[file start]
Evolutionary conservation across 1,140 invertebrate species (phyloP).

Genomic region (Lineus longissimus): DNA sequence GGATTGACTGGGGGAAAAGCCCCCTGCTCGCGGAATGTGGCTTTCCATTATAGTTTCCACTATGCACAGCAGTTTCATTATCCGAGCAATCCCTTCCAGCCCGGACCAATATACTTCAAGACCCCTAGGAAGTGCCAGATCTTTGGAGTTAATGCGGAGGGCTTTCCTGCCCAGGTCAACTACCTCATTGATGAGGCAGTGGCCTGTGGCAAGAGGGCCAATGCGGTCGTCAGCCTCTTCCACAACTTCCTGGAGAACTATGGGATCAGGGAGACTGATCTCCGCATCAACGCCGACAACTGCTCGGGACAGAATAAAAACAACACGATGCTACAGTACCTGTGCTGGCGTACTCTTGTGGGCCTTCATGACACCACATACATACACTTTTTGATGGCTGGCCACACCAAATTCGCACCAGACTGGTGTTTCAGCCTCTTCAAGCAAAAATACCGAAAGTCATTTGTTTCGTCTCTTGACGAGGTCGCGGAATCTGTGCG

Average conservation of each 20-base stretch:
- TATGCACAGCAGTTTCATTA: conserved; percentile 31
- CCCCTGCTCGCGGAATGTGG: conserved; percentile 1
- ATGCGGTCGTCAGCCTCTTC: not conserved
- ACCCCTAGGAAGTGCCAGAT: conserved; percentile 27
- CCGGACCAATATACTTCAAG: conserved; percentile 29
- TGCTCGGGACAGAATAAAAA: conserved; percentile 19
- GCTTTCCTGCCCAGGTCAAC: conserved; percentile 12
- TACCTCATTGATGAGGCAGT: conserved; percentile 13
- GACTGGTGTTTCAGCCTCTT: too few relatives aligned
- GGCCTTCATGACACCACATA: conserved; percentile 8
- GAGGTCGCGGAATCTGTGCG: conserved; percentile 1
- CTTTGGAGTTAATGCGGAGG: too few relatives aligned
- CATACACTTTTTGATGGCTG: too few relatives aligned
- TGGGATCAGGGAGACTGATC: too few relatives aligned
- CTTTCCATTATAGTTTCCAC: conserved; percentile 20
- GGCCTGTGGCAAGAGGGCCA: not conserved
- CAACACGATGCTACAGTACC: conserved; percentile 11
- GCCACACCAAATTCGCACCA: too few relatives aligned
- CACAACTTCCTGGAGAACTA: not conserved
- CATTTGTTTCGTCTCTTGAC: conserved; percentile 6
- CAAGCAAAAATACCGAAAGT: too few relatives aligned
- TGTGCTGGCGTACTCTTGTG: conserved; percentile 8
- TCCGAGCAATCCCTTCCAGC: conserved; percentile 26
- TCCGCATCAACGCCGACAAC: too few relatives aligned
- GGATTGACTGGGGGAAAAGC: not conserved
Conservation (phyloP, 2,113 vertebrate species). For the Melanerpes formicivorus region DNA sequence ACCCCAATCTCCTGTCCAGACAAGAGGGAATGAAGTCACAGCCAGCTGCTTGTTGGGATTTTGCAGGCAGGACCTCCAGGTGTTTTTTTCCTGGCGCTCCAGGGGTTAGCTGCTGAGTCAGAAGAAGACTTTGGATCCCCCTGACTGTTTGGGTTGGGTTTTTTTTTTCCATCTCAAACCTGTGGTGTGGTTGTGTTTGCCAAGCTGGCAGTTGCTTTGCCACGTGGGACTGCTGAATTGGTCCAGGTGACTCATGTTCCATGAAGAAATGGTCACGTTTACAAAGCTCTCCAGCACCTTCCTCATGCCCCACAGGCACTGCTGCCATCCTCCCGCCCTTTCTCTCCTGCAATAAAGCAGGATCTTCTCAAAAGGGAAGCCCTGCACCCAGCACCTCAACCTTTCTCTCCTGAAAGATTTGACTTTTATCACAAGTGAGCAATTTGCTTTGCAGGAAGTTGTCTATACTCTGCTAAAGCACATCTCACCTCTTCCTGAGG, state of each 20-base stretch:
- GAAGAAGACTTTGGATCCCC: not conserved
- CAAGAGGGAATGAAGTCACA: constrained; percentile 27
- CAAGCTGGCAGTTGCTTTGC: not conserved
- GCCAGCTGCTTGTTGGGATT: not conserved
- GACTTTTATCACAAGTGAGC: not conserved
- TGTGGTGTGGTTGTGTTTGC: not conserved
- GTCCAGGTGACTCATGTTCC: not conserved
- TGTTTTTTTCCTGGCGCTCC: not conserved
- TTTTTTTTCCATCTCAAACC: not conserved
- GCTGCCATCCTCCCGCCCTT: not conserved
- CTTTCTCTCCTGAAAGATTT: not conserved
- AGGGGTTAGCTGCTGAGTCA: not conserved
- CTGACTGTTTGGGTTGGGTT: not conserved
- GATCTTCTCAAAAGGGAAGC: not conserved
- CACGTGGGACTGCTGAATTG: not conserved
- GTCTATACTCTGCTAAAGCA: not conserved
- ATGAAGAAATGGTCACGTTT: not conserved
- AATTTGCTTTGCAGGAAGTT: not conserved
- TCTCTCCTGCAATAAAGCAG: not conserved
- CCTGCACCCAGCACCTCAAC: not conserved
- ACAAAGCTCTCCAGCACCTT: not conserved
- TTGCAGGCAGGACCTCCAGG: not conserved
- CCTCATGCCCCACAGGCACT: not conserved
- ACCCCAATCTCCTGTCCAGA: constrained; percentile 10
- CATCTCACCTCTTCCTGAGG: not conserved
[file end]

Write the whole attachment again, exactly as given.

Evolutionary conservation across 1,140 invertebrate species (phyloP).

Genomic region (Lineus longissimus): DNA sequence GGATTGACTGGGGGAAAAGCCCCCTGCTCGCGGAATGTGGCTTTCCATTATAGTTTCCACTATGCACAGCAGTTTCATTATCCGAGCAATCCCTTCCAGCCCGGACCAATATACTTCAAGACCCCTAGGAAGTGCCAGATCTTTGGAGTTAATGCGGAGGGCTTTCCTGCCCAGGTCAACTACCTCATTGATGAGGCAGTGGCCTGTGGCAAGAGGGCCAATGCGGTCGTCAGCCTCTTCCACAACTTCCTGGAGAACTATGGGATCAGGGAGACTGATCTCCGCATCAACGCCGACAACTGCTCGGGACAGAATAAAAACAACACGATGCTACAGTACCTGTGCTGGCGTACTCTTGTGGGCCTTCATGACACCACATACATACACTTTTTGATGGCTGGCCACACCAAATTCGCACCAGACTGGTGTTTCAGCCTCTTCAAGCAAAAATACCGAAAGTCATTTGTTTCGTCTCTTGACGAGGTCGCGGAATCTGTGCG

Average conservation of each 20-base stretch:
- TATGCACAGCAGTTTCATTA: conserved; percentile 31
- CCCCTGCTCGCGGAATGTGG: conserved; percentile 1
- ATGCGGTCGTCAGCCTCTTC: not conserved
- ACCCCTAGGAAGTGCCAGAT: conserved; percentile 27
- CCGGACCAATATACTTCAAG: conserved; percentile 29
- TGCTCGGGACAGAATAAAAA: conserved; percentile 19
- GCTTTCCTGCCCAGGTCAAC: conserved; percentile 12
- TACCTCATTGATGAGGCAGT: conserved; percentile 13
- GACTGGTGTTTCAGCCTCTT: too few relatives aligned
- GGCCTTCATGACACCACATA: conserved; percentile 8
- GAGGTCGCGGAATCTGTGCG: conserved; percentile 1
- CTTTGGAGTTAATGCGGAGG: too few relatives aligned
- CATACACTTTTTGATGGCTG: too few relatives aligned
- TGGGATCAGGGAGACTGATC: too few relatives aligned
- CTTTCCATTATAGTTTCCAC: conserved; percentile 20
- GGCCTGTGGCAAGAGGGCCA: not conserved
- CAACACGATGCTACAGTACC: conserved; percentile 11
- GCCACACCAAATTCGCACCA: too few relatives aligned
- CACAACTTCCTGGAGAACTA: not conserved
- CATTTGTTTCGTCTCTTGAC: conserved; percentile 6
- CAAGCAAAAATACCGAAAGT: too few relatives aligned
- TGTGCTGGCGTACTCTTGTG: conserved; percentile 8
- TCCGAGCAATCCCTTCCAGC: conserved; percentile 26
- TCCGCATCAACGCCGACAAC: too few relatives aligned
- GGATTGACTGGGGGAAAAGC: not conserved
Conservation (phyloP, 2,113 vertebrate species). For the Melanerpes formicivorus region DNA sequence ACCCCAATCTCCTGTCCAGACAAGAGGGAATGAAGTCACAGCCAGCTGCTTGTTGGGATTTTGCAGGCAGGACCTCCAGGTGTTTTTTTCCTGGCGCTCCAGGGGTTAGCTGCTGAGTCAGAAGAAGACTTTGGATCCCCCTGACTGTTTGGGTTGGGTTTTTTTTTTCCATCTCAAACCTGTGGTGTGGTTGTGTTTGCCAAGCTGGCAGTTGCTTTGCCACGTGGGACTGCTGAATTGGTCCAGGTGACTCATGTTCCATGAAGAAATGGTCACGTTTACAAAGCTCTCCAGCACCTTCCTCATGCCCCACAGGCACTGCTGCCATCCTCCCGCCCTTTCTCTCCTGCAATAAAGCAGGATCTTCTCAAAAGGGAAGCCCTGCACCCAGCACCTCAACCTTTCTCTCCTGAAAGATTTGACTTTTATCACAAGTGAGCAATTTGCTTTGCAGGAAGTTGTCTATACTCTGCTAAAGCACATCTCACCTCTTCCTGAGG, state of each 20-base stretch:
- GAAGAAGACTTTGGATCCCC: not conserved
- CAAGAGGGAATGAAGTCACA: constrained; percentile 27
- CAAGCTGGCAGTTGCTTTGC: not conserved
- GCCAGCTGCTTGTTGGGATT: not conserved
- GACTTTTATCACAAGTGAGC: not conserved
- TGTGGTGTGGTTGTGTTTGC: not conserved
- GTCCAGGTGACTCATGTTCC: not conserved
- TGTTTTTTTCCTGGCGCTCC: not conserved
- TTTTTTTTCCATCTCAAACC: not conserved
- GCTGCCATCCTCCCGCCCTT: not conserved
- CTTTCTCTCCTGAAAGATTT: not conserved
- AGGGGTTAGCTGCTGAGTCA: not conserved
- CTGACTGTTTGGGTTGGGTT: not conserved
- GATCTTCTCAAAAGGGAAGC: not conserved
- CACGTGGGACTGCTGAATTG: not conserved
- GTCTATACTCTGCTAAAGCA: not conserved
- ATGAAGAAATGGTCACGTTT: not conserved
- AATTTGCTTTGCAGGAAGTT: not conserved
- TCTCTCCTGCAATAAAGCAG: not conserved
- CCTGCACCCAGCACCTCAAC: not conserved
- ACAAAGCTCTCCAGCACCTT: not conserved
- TTGCAGGCAGGACCTCCAGG: not conserved
- CCTCATGCCCCACAGGCACT: not conserved
- ACCCCAATCTCCTGTCCAGA: constrained; percentile 10
- CATCTCACCTCTTCCTGAGG: not conserved